Mission linebacker Emare Sumpter (9) tackles a Galileo ball carrier in the second quarter of a game at Kezar Stadium on Oct. 11, 2019. (Ryan Gorcey / S.F. Examiner)

SF Preps: Mission rolls despite losing starting QB

Matt Cohn takes over on first series and directs Mission rout of Galileo

KEZAR STADIUM — With just over a minute to go against Galileo, a cheer spread throughout the Mission sideline.

With the game well in-hand, the Bears whooped and hollered as senior Mikzon Brown entered the game at defensive end. Having been on the team for the last three years, Brown had never gotten into a single game. On his second play, he came off the edge and pressured Lions quarterback Kidus Samson into an interception.

Despite losing starting quarterback Jamareia Burroughs on the first series, the Bears blasted the rebuilding Lions behind backup Matt Cohn, who ran for three touchdowns and rushed for two more in a 54-0 rout, enabling the softspoken Brown to make his varsity debut.

“It feels great,” Brown said. “That’s the big time. I try and work on it, try to keep it calm. That’s what Mission Bears do.”

“He cares for the program,” said Brown’s English teacher and the team’s volunteer coach Tadd Scott, as he dabbed tears from his cheeks. “He’s a kid that always cares about everybody else. One of the sweetest, biggest hearts you’ll ever meet. He’s overcome being bullied and all that stuff, never says a mean word, ever.”

Brown, who helps set up practice — doing everything from getting equipment ready and setting out water to helping prepare the offense — is universally beloved by his teammates.

“It means a lot to us,” Cohn said.

Brown was able to get into the game due to the fact that the Bears — despite losing dynamic dual-threat Burroughs on their opening drive of the game — got a virtuoso comprehensive from Cohn, normally a wide receiver who went 4-of-5 passing for 82 yards and rushed three times for 94 yards.

“I saw a young kid step up, who’s been with me, this is his third year, and I’ve had a lot of trust in him,” head coach Tobias Whitley said of Cohn. “We’ve been working on a few things, but I’ve seen growth today. I saw him manage that whole football game. Normally, he comes in at spurts at receiver, but he played the full game. I saw him step up to the plate and be a leader … He went out there and took control.”

The Bears got going early, marching down the field thanks to a long fumble recovery by Emare Sumpter, getting down into the red zone. At the Mission 20-yard line, Roland Herrera got thrown by a Galileo defender, with no call. Two plays later, another Lions defender came off the edge and pushed Burroughs, after he’d thrown the ball. Burroughs’ knee buckled, and he felt a pop. The initial diagnosis was a hyperextended left knee, likely knocking Burroughs out for some time.

“I knew I had to step in,” Cohn said. “I knew I had to step up and do what I do.”

Cohn came in and threw a 16-yard touchdown to Noah Lee with just over seven minutes left in the first quarter.

Cohn took matters into his own hands on the very next drive, angling right then cutting back for a 41-yard score with 10:45 to go in the second, before tossing the two-point conversion to Lee to make the score 14-0.

Lee dealt the Lions a tackle for loss on a screen to open up Galileo’s next drive, and then a host of Bears dropped the Lions punter for a loss inside the 20, setting up an eventual five-yard run by Cohn to the front right corner of the end zone. Once again, Cohn tossed the two-point conversion, this time to Will Delaney, who will back up Cohn with Burroughs on the shelf.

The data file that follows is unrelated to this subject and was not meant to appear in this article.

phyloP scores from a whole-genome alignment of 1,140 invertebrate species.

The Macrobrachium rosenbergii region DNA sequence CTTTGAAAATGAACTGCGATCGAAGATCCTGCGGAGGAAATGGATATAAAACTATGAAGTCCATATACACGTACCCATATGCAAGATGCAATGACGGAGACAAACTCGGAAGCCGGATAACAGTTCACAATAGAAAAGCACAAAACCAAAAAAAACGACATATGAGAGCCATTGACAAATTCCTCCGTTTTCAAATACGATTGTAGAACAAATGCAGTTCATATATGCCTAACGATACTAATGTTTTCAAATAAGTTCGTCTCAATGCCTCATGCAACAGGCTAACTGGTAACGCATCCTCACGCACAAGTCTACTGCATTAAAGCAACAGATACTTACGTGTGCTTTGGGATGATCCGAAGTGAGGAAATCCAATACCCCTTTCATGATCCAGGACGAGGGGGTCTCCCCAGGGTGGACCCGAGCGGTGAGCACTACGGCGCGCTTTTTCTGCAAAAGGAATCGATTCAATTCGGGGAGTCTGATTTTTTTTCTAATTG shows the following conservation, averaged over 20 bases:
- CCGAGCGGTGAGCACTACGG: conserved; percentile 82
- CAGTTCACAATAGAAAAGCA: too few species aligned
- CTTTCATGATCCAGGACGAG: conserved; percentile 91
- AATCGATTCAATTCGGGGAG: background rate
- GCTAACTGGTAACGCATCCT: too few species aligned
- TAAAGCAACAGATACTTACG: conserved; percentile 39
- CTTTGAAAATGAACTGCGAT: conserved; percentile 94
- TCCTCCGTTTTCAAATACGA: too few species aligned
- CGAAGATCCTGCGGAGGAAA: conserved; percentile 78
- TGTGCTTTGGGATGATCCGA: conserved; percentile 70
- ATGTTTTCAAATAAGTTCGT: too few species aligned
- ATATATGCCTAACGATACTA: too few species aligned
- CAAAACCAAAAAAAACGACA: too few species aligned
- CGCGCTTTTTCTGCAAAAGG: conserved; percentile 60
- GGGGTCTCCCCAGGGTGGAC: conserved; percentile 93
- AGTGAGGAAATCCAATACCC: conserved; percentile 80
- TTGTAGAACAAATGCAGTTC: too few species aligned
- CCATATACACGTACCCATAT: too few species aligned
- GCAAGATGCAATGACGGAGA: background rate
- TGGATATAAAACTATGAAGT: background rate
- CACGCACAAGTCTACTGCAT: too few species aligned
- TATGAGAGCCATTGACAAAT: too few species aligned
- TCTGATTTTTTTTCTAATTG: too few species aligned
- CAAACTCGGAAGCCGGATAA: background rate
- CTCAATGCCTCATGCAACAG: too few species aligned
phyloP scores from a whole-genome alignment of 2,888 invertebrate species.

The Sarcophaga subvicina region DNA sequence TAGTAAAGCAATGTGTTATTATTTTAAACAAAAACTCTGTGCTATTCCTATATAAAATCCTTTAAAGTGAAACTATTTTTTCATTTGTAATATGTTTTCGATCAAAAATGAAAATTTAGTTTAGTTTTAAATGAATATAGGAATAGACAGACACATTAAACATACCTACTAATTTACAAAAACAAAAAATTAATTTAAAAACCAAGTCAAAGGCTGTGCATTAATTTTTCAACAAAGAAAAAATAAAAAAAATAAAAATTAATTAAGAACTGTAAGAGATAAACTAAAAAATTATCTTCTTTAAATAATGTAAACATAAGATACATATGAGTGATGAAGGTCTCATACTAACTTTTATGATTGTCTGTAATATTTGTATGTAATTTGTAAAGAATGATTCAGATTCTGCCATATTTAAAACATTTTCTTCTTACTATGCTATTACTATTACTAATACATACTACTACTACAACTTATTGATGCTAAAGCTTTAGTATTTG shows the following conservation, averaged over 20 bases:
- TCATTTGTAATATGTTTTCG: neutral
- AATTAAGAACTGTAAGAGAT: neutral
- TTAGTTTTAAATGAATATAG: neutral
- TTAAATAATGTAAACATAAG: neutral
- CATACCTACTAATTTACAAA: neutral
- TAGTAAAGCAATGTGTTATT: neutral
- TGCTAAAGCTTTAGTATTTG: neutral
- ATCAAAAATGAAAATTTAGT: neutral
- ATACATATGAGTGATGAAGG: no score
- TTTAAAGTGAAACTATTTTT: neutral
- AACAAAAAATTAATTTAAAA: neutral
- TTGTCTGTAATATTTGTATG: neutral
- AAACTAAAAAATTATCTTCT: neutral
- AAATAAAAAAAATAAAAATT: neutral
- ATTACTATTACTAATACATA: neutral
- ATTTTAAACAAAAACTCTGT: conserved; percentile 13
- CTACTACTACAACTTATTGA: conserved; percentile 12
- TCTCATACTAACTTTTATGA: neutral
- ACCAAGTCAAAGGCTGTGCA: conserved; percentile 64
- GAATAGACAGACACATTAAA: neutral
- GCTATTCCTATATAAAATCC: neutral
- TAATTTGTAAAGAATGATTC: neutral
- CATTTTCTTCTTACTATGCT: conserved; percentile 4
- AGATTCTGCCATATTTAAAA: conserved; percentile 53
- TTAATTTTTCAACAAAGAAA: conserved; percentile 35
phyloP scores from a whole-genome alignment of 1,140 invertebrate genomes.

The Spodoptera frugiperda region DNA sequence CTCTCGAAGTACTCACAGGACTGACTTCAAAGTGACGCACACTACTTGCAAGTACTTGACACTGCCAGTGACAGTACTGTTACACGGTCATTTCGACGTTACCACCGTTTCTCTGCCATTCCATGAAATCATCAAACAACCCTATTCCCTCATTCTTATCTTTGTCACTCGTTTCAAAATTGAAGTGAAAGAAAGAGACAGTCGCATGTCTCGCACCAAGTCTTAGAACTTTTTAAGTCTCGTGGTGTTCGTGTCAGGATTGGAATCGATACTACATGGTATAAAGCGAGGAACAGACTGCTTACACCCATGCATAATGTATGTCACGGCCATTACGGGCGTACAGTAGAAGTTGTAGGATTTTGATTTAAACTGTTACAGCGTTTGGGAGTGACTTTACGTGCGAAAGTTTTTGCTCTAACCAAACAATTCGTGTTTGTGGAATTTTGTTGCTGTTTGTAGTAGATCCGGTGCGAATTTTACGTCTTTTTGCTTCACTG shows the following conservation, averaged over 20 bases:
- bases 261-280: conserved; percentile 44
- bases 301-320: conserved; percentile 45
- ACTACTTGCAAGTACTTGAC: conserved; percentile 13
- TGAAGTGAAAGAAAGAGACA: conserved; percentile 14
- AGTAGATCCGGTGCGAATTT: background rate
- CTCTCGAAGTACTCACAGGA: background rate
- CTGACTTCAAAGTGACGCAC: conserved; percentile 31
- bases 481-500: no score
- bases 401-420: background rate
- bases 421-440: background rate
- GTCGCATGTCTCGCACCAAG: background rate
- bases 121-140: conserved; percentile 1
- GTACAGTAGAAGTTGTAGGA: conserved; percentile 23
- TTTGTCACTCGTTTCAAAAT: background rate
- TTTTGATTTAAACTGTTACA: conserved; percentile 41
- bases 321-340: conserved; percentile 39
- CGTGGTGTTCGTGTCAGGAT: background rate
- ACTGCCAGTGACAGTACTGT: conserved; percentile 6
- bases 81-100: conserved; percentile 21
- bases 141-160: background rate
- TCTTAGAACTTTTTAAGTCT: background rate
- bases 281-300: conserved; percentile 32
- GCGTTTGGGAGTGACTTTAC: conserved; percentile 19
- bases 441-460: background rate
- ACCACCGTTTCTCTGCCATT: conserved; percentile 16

“I’ve been trying to hide him,” Whitley said. “He can do more than what you saw. He’s a big player for us.”

Another Bears tackle for loss — this time by Isayah Oson — set up a fourth-and-seven for Galileo, with Emare Sumpter halting the advance with 3:50 to go in the first half.

As Cohn rushed for his second score — a 48-yard run up the Lions sideline — a Galileo player shouted an expletive, while Cohn’s teammate Trevon Morgan mused, “We’ve got to keep doing this. It’s fun doing this.”

“Those plays he made with his legs, even I couldn’t have made those,” Burroughs said.

Cohn ran in for a two-point conversion, giving Mission a 30-0 lead, then added another scoring strike on a 53-yarder to Delaney to make it 38-0 with 57.1 seconds to go before the break. Heading into the start of league play last week — where the Bears dealt Lowell a 42-0 loss — Mission had been outscored 99-58.

The second half was played with a running clock, as Mission (2-3-1, 2-0 in Academic Athletic Association), armed with 23 honor roll students who returned to play just a week ago, continued to batter a Galileo team that’s now 0-6, having lost its five best playmakers to graduation.

Delaney added an eight-yard touchdown run with 6:15 to go in the third quarter, and Lee returned a punt 32 yards for the final score with 8:35 to go in regulation, with third-string quarterback Nigel DeRego hitting Howells for the two-point conversion for the final tally.

The game showed just how far the Lions have fallen since beating the Bears 50-28 in the 2017 San Francisco Section championship, and how far Mission has come since going 0-3-1 in the preseason. As the Bears walked off the field, the chatter was all about next week: A road clash with Lincoln on Oct. 19, which will pit two of the last three league champions against one another. The defending Division 6 state champion Mustangs (3-1, 1-0) were on a bye this week, but blasted Washington 50-0 a week ago.

As the Bears walked off the field, Brown held up a PVC pipe with the school logo.

“Our standards and our expectations, it is this,” Whitley said. “We know what kind of team we have. We know how we’ve been working. For what we’ve put in, this is not the finished product, but it’s close.”

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